Own your failure. Share your success.
Easy to say, yet difficult to do. It is in our nature to crave recognition for our achievements, and to want to deflect blame for our failures. To be a great leader, however, you must do the opposite.
If I’m the leader and my team fails because someone on my team dropped the ball, there are two possible causes. One, I didn’t give that person the proper context, support, structure or environment to succeed — and therefore it’s my fault. Two, I did do all of that, but I had the wrong person in the role — also my fault. When a team fails, no matter what the circumstance, the great leader raises their hand and takes that failure on the chin.
As a leader, your job is to get the right people in the right roles, to inspire them and include them in the vision, to set a structure of freedom and responsibility, to cultivate a culture of values, and to be constantly setting context. Nowhere in the job description does it call for your own individual achievement. If a leader is taking credit for their team’s achievements, they’re either not acting as a leader by focusing on achieving things themselves, or they are acting arrogantly by taking credit for the achievements of others. Since a leader’s success is measured by the growth and achievement of their team, the clearest sign of a great leader is one who’s team is packed with rapidly growing individuals whose achievements dwarf their own.
Talk too much, and listen even more.
Communication is crucial to leadership, and communication is two ways. If you have four people on your team, that means you should be listening four times as much as you’re talking. (And you should be talking a lot.)
At dubizzle, you are working with some of the best people in the world. They are all smarter than you in their area of expertise. All they need is the context (to know what you know), and they will achieve far greater things than you can imagine right now. Context, however, cannot be over communicated. If they understand it the first time, they will remember it the 3rd or 4th time, and by the 10th time it will become reflex. When giving context, talk until you’re sure you’ve talked too much, and then talk some more.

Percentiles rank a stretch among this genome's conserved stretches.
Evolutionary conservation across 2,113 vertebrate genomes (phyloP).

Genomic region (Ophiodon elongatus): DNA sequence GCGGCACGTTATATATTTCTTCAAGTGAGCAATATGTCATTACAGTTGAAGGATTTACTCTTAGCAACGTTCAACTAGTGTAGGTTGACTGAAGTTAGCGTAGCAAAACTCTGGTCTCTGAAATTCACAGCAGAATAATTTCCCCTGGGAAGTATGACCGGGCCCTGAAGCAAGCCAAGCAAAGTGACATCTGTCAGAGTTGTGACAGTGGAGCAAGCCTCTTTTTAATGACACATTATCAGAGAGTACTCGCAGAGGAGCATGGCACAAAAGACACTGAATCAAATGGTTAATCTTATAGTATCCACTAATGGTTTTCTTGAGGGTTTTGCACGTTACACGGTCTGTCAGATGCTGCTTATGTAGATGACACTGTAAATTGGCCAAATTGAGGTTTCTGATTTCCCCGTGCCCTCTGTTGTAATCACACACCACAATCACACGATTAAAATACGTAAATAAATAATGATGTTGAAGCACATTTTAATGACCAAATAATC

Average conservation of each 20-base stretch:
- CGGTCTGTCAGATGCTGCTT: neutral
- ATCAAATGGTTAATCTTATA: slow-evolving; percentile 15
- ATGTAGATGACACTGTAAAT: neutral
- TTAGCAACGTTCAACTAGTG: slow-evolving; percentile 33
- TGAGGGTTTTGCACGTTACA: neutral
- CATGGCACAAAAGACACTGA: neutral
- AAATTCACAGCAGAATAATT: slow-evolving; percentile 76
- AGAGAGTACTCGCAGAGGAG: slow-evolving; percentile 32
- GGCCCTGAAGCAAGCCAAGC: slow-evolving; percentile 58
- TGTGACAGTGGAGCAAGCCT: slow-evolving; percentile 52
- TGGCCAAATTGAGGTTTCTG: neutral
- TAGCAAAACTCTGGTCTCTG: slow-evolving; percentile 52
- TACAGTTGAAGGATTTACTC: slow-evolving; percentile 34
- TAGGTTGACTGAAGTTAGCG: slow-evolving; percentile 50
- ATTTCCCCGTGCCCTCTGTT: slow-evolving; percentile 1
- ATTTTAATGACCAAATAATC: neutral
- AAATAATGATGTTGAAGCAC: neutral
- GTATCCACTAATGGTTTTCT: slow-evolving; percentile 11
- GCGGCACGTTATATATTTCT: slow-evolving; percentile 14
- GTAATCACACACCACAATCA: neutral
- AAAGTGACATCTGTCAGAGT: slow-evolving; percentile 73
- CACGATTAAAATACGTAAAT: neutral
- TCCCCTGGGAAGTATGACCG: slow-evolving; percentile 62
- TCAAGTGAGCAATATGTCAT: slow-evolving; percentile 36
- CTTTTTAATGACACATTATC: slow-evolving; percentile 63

Then listen. Ask questions. Listen some more. Ask more questions. Repeat ad infinitum. Given the proper context, it should come as no surprise that this group of people, all of whom are smarter than you, will blow your fu**ing mind. Then you just let them do.
Your team will only ever care as deeply about the vision as you do (and you show them that you do), not more. Dig deep within yourself and find that vision to which you can emotionally connect to the point that it could bring you to tears. Once you have found that, make it central to everything you do. Talk about it in every discussion you have. However uncomfortable, force yourself to speak about it to the point that your voice shakes. Let others see the vulnerability of emotion it evokes in you. They will feel it too.
The source of all inspiration is emotion. Great people want to be inspired, and inspired people achieve beyond what’s possible (yourself included). The extent of your inspiration is only limited by the extent of your emotions. And your team’s inspiration is only limited by your own.
Have some fun.
Next time you’re on the beach, pick up a handful of sand. Out of that handful, pick a single grain. Then imagine all of the millions of atoms that make up that single grain, and the many more millions of electrons orbiting around those atoms. Although you can’t see it, on one of those electrons there is a population of billions of miniscule modified apes going about their busy lives (all of which are relatively very short). And now focus on one of those modified apes. Like all other miniscule modified apes, this one takes its life very seriously. She views it as the epic drama that it is, and despite all scientific evidence to the contrary, she suspects that she might just be the center of the universe. That miniscule modified ape is you. It would be a shame if you didn’t take every opportunity to laugh about it and spend this blink of a life having fun.
Despite the fact of our absurd and insignificant existence, what you’re doing is of paramount importance. Perhaps those miniscule modified apes’ suspicions are correct, and each one of them is the center of a vast universe.
At the core of our vision at dubizzle is simply a desire to make the world a fairer and more just place. We do this through bringing transparency and efficiency to nearly all types of trade. We have the ability to drastically change economies, empower the un-empowered, dissolve long standing lines between have and have-nots, and open up avenues for badasses everywhere to own their own destiny.
However, we can only do this if we win — and every win is a vast universe that we’ve just made a bit better. So never forget why you’re here, and what you’ve decided to do. WIN EVERYTHING!
If you can do half of these things, you’ll be twice the leader that I ever was. But that shouldn’t be too hard, I only ever made it 1% of the way there;)
This article was originally published on a blog that I never updated. This post was worth saving, however.